These in turn rather quickly encountered European musical elements—for example, simple dance and entertainment musics and shape-note hymn tunessuch as were prevalent in early 19th-century North America.

The music that eventually became jazz evolved out of a wide-ranging, gradually assimilated mixture of black and white folk musics and popular styles, with roots in both West Africa and Europe. It is only a slight oversimplification to assert that the rhythmic and structural elements of jazz, as well as some aspects of its customary instrumentation e.

Nevertheless, jazz syncopation struck nonblack listeners as fascinating and novel, because that particular type of syncopation was not present in European classical music. The syncopations in ragtime and jazz were, in fact, the result of reducing and simplifying over a period of at least a century the complex, multilayered, polyrhythmic, and polymetric designs indigenous to all kinds of West African ritual dance and ensemble music.

In other words, the former accentuations of multiple vertically competing metres were drastically simplified to syncopated accents. The provenance of melody tune, theme, motive, riff in jazz is more obscure.

In all likelihood, jazz melody evolved out of a simplified residue and mixture of African and European vocal materials intuitively developed by slaves in the United States in the s and s—for example, unaccompanied field hollers and work songs associated with the changed social conditions of blacks.

The widely prevalent emphasis on pentatonic formations came primarily from West Africa, whereas the diatonic and later more chromatic melodic lines of jazz grew from late 19th- and early 20th-century European antecedents.Feb 28,  · Positioning jazz as ''America's classical music'' could keep people away from jazz's earthiness and exaltation.

Putting the ''classical'' stamp on jazz is a way of insisting on the music's. History of Jazz and Classical Music, Free Study Guides and book notes including comprehensive chapter analysis, complete summary analysis, author biography information, character profiles, theme analysis, metaphor analysis, and top ten quotes on classic literature.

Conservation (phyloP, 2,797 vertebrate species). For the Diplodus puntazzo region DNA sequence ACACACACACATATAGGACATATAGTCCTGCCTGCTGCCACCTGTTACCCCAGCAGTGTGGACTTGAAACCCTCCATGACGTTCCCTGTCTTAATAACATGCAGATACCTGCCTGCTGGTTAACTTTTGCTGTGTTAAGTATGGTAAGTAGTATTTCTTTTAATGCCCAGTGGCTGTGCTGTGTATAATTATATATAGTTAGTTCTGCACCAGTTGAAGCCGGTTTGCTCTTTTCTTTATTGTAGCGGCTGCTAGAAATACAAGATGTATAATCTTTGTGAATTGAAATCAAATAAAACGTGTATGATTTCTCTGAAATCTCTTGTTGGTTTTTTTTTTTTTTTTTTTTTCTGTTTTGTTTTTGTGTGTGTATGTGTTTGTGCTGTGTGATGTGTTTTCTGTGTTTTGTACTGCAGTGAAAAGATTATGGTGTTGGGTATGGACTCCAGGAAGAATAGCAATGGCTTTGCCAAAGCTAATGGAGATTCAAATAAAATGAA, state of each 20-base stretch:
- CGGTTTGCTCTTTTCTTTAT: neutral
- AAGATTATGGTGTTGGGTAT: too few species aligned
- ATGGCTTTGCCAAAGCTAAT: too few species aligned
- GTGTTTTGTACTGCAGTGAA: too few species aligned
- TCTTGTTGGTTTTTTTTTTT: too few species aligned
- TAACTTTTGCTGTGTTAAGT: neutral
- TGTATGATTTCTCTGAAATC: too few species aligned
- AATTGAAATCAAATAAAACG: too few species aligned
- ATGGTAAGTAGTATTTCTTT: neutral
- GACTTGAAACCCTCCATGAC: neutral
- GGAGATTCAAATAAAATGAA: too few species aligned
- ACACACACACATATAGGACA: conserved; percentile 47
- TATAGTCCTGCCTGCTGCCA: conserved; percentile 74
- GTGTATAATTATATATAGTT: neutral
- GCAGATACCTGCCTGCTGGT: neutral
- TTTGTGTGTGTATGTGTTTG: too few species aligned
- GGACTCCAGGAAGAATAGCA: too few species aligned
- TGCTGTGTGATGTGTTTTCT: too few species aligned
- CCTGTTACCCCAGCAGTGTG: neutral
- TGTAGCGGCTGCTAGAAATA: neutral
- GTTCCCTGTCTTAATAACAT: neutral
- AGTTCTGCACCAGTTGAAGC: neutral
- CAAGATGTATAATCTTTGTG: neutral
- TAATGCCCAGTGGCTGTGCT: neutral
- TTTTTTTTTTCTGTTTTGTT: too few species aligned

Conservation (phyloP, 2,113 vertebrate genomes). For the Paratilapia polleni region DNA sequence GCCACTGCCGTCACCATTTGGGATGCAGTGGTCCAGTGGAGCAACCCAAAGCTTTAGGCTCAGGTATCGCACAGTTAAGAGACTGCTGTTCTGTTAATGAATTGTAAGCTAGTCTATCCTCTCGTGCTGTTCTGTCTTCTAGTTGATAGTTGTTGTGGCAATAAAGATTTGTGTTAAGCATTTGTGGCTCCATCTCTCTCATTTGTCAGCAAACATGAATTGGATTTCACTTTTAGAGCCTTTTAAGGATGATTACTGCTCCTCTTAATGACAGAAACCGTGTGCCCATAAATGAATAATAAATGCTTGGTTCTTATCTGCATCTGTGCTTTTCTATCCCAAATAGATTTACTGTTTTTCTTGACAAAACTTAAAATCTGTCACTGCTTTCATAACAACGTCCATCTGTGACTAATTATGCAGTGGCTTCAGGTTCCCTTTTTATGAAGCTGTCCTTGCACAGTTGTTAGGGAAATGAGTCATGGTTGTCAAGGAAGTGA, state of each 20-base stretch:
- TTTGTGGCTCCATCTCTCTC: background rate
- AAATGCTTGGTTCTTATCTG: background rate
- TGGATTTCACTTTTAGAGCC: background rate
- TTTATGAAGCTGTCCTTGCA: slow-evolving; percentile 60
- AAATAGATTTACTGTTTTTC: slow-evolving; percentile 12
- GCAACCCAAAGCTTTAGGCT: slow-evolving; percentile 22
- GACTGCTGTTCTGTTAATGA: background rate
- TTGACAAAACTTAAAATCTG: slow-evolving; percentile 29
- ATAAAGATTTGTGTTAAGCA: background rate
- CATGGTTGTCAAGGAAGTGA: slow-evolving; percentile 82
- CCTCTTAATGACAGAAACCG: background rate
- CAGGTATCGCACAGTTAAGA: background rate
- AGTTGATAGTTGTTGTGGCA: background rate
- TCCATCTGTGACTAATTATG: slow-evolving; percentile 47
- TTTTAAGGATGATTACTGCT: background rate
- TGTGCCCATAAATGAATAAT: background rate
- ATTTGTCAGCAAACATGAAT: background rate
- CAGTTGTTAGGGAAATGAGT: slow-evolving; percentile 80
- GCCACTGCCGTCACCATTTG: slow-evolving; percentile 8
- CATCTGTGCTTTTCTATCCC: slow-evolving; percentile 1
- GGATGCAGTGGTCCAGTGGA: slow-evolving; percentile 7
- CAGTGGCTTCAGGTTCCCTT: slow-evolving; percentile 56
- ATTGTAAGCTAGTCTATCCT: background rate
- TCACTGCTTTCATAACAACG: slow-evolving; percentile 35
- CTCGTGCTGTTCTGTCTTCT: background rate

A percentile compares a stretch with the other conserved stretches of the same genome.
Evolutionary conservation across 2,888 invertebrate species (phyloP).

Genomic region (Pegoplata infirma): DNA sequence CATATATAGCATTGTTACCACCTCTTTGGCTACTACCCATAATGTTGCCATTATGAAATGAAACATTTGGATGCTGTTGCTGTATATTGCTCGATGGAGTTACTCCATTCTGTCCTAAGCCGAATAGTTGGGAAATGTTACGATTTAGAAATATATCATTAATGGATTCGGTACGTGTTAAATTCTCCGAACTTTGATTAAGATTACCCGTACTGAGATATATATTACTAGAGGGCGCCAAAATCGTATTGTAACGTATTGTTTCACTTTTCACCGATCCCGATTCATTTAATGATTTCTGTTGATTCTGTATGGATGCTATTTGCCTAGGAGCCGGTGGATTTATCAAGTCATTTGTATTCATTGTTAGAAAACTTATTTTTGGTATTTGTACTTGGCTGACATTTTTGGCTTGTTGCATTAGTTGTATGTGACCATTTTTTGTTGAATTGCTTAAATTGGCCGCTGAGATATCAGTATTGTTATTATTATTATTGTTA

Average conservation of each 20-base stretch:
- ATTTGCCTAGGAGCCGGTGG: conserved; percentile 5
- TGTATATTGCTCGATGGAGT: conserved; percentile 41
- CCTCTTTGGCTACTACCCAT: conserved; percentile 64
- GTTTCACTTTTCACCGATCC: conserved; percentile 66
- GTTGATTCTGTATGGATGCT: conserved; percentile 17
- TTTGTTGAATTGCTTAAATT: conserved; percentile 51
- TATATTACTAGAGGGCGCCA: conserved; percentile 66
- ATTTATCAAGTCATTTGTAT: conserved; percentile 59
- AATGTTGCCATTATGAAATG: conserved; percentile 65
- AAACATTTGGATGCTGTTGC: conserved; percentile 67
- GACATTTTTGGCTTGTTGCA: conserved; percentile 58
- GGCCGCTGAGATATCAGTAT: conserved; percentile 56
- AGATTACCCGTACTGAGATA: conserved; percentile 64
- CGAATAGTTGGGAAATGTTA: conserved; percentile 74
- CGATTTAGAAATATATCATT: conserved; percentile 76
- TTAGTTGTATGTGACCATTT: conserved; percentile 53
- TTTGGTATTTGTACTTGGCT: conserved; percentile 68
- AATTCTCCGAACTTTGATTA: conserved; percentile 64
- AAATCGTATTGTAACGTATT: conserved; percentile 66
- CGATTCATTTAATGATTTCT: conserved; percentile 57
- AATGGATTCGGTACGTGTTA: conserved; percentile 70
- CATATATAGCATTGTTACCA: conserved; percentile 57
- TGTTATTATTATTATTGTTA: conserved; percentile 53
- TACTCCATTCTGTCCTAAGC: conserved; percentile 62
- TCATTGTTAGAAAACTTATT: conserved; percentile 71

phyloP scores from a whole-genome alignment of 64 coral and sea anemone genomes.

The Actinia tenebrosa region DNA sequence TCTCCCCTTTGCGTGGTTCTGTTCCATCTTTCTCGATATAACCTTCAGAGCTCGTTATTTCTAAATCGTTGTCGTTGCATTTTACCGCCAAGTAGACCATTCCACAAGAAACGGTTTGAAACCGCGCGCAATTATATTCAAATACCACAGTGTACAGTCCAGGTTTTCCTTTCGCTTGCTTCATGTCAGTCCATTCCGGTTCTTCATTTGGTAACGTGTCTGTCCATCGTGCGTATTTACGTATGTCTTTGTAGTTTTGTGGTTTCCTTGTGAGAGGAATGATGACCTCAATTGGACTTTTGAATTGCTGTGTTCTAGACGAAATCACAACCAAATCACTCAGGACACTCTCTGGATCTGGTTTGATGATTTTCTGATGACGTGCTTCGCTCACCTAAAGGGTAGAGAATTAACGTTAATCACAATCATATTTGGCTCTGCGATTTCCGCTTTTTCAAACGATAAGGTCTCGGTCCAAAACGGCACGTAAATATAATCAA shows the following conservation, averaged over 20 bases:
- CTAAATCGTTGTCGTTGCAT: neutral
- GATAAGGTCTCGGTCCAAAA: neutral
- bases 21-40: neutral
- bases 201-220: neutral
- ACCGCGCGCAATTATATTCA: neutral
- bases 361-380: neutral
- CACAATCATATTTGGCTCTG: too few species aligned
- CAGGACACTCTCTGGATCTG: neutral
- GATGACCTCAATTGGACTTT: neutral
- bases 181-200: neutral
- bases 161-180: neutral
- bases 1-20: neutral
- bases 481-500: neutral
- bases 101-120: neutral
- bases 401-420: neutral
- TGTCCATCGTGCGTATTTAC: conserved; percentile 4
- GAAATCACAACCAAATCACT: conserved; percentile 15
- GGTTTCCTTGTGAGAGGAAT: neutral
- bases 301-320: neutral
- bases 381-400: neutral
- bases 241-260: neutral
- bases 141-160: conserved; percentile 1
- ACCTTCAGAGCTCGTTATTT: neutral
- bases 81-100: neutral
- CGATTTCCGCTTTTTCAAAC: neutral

Jazz is a music genre that originated in African American communities of New Orleans, United States,[1] in the late 19th and early 20th centuries, and developed from roots in blues and ragtime.[2] Since the s Jazz Age, jazz has become recognized as a major form of musical nationwidesecretarial.coml instruments: Horns, piano, keyboards, bass, drums, guitar, vocals.

The history of jazz and classical music in america

The Scholastic History of Jazz resource site is full of audio clips, history, and research starters on the subject of jazz. Join Grammy-Award winning trumpeter and Artistic Director of Jazz at Lincoln Center Wynton Marsalis on a tour of jazz — see the people, read about the events, and listen to the music.

History of Jazz and Classical Music This Research Paper History of Jazz and Classical Music and other 64,+ term papers, college essay examples and free essays are available now on nationwidesecretarial.com Autor: review • November 10, • Research Paper • 1, Words (8 Pages) • Views4/4(1).

Jazz: Jazz, musical form, often improvisational, developed by African Americans and influenced by both European harmonic structure and African rhythms. It is often characterized by syncopated rhythms, polyphonic ensemble playing, and the use of original timbres.

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America’s Music History: The Jazz Age | Kent State Online Master of Music in Music Education